Drivers will be able to watch movies at the wheel of a driverless car, but the ban on using your mobile remains, as The Highway Code is set to be updated.
Under the proposed changes put forward by the Department for Transport, users of driverless vehicles will not be responsible for crashes but instead the liability will fall onto insurance companies.
The update will state that motorists must be ready to take back the wheel when needed but drivers will be allowed to watch television on built-in screens. The ban on using the phone will remain in place, though.
The government said the updates are an interim measure to support deployment, but a full regulatory framework will be in place by 2025.
According to transport minister Trudy Harrison, the Highway Code updates will be a “major milestone in our safe introduction of self-driving vehicles”, it they will “revolutionise the way we travel, making our future journeys greener, safer and more reliable”.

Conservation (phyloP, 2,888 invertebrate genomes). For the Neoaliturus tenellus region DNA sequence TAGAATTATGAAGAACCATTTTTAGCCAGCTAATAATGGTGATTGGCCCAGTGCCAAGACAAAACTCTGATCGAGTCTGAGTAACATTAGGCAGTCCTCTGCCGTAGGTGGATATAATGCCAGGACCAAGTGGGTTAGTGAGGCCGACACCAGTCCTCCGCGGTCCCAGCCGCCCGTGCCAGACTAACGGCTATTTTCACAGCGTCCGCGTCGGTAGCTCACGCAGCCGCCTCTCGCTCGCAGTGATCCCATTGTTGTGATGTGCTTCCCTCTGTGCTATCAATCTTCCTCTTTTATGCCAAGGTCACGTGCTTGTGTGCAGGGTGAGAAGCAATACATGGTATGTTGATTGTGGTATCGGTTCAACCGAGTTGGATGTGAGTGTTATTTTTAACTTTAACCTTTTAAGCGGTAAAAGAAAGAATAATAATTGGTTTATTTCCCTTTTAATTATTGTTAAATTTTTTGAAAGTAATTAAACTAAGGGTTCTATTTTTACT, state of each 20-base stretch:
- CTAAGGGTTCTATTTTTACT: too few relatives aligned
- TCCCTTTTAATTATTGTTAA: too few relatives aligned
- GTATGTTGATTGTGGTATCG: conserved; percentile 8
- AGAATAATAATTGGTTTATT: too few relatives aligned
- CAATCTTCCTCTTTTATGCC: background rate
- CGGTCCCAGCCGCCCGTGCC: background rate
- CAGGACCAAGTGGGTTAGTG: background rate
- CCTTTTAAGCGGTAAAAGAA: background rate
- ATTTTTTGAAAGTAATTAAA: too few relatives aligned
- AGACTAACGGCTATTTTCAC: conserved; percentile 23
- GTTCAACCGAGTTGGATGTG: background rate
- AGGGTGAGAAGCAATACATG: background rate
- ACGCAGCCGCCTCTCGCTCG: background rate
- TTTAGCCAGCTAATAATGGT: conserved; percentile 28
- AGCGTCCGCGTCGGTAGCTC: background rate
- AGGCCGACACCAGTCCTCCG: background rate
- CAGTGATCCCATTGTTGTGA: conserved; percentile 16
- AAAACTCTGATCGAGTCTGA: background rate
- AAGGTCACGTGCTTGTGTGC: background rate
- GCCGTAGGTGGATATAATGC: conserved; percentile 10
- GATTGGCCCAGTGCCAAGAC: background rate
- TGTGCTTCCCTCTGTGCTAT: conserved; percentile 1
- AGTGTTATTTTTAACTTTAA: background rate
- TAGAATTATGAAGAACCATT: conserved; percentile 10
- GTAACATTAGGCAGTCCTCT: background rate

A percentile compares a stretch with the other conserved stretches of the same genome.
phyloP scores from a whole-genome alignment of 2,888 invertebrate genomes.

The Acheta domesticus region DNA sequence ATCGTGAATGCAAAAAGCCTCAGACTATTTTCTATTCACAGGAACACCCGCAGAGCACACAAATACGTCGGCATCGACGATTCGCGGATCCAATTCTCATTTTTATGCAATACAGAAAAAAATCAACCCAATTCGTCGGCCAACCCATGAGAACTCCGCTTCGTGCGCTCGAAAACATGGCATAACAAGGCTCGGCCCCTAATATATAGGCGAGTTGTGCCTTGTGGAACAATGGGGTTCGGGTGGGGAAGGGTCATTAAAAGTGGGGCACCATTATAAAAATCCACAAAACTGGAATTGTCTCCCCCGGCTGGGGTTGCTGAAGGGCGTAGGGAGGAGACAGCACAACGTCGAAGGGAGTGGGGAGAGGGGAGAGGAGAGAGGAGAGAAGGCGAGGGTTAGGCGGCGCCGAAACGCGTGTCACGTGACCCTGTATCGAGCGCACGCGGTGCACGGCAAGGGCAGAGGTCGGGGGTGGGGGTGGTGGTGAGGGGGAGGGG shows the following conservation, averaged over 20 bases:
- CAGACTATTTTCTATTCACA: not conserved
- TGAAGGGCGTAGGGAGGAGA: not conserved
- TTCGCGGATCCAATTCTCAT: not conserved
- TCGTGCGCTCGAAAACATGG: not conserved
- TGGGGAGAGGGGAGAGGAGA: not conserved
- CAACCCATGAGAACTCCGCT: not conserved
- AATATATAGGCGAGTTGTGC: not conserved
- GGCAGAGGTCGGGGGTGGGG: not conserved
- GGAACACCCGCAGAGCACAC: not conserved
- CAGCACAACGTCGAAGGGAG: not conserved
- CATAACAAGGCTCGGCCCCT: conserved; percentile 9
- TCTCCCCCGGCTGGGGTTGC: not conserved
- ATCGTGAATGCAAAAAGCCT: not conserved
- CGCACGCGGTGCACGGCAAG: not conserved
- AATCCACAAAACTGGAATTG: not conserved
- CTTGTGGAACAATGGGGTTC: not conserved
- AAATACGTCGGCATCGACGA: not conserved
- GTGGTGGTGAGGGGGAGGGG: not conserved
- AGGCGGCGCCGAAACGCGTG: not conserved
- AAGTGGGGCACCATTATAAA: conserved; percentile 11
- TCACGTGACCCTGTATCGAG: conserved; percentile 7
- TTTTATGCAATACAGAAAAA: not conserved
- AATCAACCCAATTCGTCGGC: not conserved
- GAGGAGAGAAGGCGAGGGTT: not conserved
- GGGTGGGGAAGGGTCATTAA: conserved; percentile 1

The DfT said the development of self-driving cars could create around 38,000 new jobs and bring an additional £41.7bn to the economy by 2035.
“Vehicle manufacturers and sellers will have a vital role to play in ensuring their customers fully appreciate the capabilities of the cars they buy and the rules that govern them,” added Steve Gooding, director of the RAC foundation.
The proposal to allow driverless cars’ users to watch TV while driving faced criticism as it was deemed “incomprehensibly irresponsible.”
“Road users have always expressed concern over the introduction of self-driving cars, and this will be no help in building the confidence of reluctant consumers,” commented Louis Rix, co-founder of car finance platform CarFinance247.
“Though the proposals also indicate responsibility for any driving faults in self-driving cars will lie with the manufacturer rather than the driver, users will undoubtedly be worried about the effects it could have on their insurance premiums.”